10 tips on how to land a job as a special education teacher

As Director of Elementary School for 11 years, I hired many teachers. I also witnessed how the district and administrators’ partners were hiring their teachers.

I have some advice on how to get a job as a special education teacher.

Board number one – Excel in teaching students

This is my recommendation number one to land a job as a special education teacher, because administrators want teachers who have demonstrated the ability to teach. If you do not do it well in the teaching of students and related field experiences, you defend a very low probability of being hired.

Administrators want teachers who know how to do two things:
1. Manage the classroom, which means very few discipline references.
2. Teach children to use the best teaching strategies of best practices.
3. Work as a team player, bringing good habits of work, collaboration and knowledge to the table.

Board number two – Get great recommendations

You need recommendations from at least two cooperating teachers (the most important), a university professor and an employer who has had for at least six months. The work experience is important, especially the work experience in the area of ​​working with children and in particular working with children who have special needs.

A good advice to obtain good recommendations is to deliver a copy of your current curriculum recommendation, highlighting special skills and work experience. When writing a recommendation, I appreciated this, because as a teacher and an elementary school administrator, the time was of the essence.

TIP Number three: Create attention, but easy to browse, presentation letters and resume it and deliver it in person if possible.

The administrators do not want the text pages to read or a large material folder. Send a letter of presentation of a page, a curriculum easy to remove a page that highlights special skills and work experience, and three letters of recommendation.

Tip Number Four: Go to so many fairs of university work as you can.

Even if you do not plan to look outside your area or status for a job, go to as many work fairs as you can. It gives you the opportunity to connect and practice interviewing skills.

Tip number five: Learn everything you can about the school district you want to apply as much as possible.

Investigate school districts for those who plan to apply. You can do this easily online. It will help you to know who you want to work with and will also allow you to adapt your resume and interview to what the school district is looking for.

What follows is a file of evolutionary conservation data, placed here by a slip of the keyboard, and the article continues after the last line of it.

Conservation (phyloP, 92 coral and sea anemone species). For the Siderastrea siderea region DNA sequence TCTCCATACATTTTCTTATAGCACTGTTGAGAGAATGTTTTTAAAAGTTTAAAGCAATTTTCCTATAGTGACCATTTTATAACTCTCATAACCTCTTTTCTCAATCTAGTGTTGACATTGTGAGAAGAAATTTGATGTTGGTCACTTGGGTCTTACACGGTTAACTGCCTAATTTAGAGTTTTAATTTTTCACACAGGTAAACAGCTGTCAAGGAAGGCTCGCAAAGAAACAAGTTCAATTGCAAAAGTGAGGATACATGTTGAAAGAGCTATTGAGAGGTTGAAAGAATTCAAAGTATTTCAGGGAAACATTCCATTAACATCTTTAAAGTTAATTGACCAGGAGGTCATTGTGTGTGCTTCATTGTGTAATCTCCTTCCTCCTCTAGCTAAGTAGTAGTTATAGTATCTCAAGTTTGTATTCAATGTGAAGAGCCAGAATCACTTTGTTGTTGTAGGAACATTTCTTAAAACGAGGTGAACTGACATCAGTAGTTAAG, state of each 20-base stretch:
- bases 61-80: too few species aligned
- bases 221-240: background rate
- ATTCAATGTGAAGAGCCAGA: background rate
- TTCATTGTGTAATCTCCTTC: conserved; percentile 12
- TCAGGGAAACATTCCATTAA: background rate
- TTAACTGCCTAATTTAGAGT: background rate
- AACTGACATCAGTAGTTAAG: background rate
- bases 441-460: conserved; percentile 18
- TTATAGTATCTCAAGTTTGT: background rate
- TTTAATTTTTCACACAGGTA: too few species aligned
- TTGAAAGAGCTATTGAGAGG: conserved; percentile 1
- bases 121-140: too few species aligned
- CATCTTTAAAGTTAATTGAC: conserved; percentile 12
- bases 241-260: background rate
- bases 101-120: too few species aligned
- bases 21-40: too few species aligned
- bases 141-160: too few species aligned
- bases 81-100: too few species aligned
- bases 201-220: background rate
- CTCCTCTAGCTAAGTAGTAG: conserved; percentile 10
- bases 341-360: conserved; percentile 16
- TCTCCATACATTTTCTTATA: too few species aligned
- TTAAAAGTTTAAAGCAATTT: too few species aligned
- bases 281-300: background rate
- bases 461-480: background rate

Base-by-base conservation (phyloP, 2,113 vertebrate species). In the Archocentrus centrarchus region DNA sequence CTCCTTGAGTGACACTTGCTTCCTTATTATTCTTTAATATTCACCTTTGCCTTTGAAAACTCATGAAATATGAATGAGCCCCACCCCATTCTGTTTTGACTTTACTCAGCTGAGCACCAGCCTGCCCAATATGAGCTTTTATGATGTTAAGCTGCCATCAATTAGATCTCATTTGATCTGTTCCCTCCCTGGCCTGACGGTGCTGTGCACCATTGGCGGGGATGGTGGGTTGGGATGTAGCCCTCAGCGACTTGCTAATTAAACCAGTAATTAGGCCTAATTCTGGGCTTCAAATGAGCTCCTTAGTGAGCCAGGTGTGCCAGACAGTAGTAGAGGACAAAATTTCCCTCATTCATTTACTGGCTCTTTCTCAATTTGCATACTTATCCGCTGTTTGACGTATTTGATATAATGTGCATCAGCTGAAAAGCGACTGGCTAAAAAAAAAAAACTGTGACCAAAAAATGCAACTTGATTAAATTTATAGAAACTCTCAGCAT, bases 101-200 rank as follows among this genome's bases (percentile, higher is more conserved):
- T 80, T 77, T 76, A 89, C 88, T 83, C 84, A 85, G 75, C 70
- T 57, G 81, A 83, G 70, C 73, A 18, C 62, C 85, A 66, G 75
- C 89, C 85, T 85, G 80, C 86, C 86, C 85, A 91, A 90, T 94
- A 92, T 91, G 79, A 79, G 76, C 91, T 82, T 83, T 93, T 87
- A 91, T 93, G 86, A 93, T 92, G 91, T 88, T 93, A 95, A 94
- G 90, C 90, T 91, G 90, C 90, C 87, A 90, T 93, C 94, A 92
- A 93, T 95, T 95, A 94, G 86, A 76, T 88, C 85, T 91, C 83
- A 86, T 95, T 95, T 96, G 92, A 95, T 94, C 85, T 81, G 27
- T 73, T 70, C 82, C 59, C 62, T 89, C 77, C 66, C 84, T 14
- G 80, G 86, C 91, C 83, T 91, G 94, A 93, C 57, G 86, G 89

Tip number six: Do not be afraid to search outside your city or state if you need it. The movement can be temporary if necessary.

I had to take a job in a town at two o’clock in the city where I expected to live. It was difficult, but after two years I was able to get the job I wanted.

Tip number seven – Prepare for your interview.

This is very important and I offer two pointers:

1. Dress for the interview: Use a step above the clothes that are expected to use as a teacher.

In case of doubt, wear a simple suit with a jacket and a flat heel shoe. The reason why I say this is because the administrators want to see the people we can imagine teaching our children and have to be comfortable to do so. If you have the opportunity to see the director of your prospective school in advance, dress similarly to the one we carry. Administrators tend to wear a step above their teachers.

2. Practice your interview skills. Write the questions of the sample. Respondels in writing and then orally. Being sucked will probably have 5-10 questions to answer in 15-20 minutes. Plan accordingly.

Tip number eight – interviewing well.

Take your hand with the interview (ERS). Talk about special skills and past works and performance of students. Stresses the three previous things that administrators are looking for. Take a small bottle of water with you. I do not suggest taking a large portfolio of folders. Instead, condenses in a five-page document with colorful images that can go with the interview team. Highlight the activities that make you highlight as a teacher above the other candidates.

Tip Number NINE: Send a thank you note after your interview.

I can not tell you how important this is. If you do not get the job, it will keep you in the manager’s mind who interviewed him and when another director calls him, the name of him will be at the forefront of his mind.

TIP Number: If you can not get the job you want immediately, replace the teaching, but you should excel it if you expect to land a full-time teaching job.

I can not emphasize this enough. If you are a bad substitute teacher, you will not get a job as a teacher, especially if you take a long-term task (as a maternity leave) and do it wrong in it. However, if you take a long-term task and stand out, you will get more tasks and will land a full-time job. Be sure to obtain a recommendation from the director of your building if you perform a long-term task in your building

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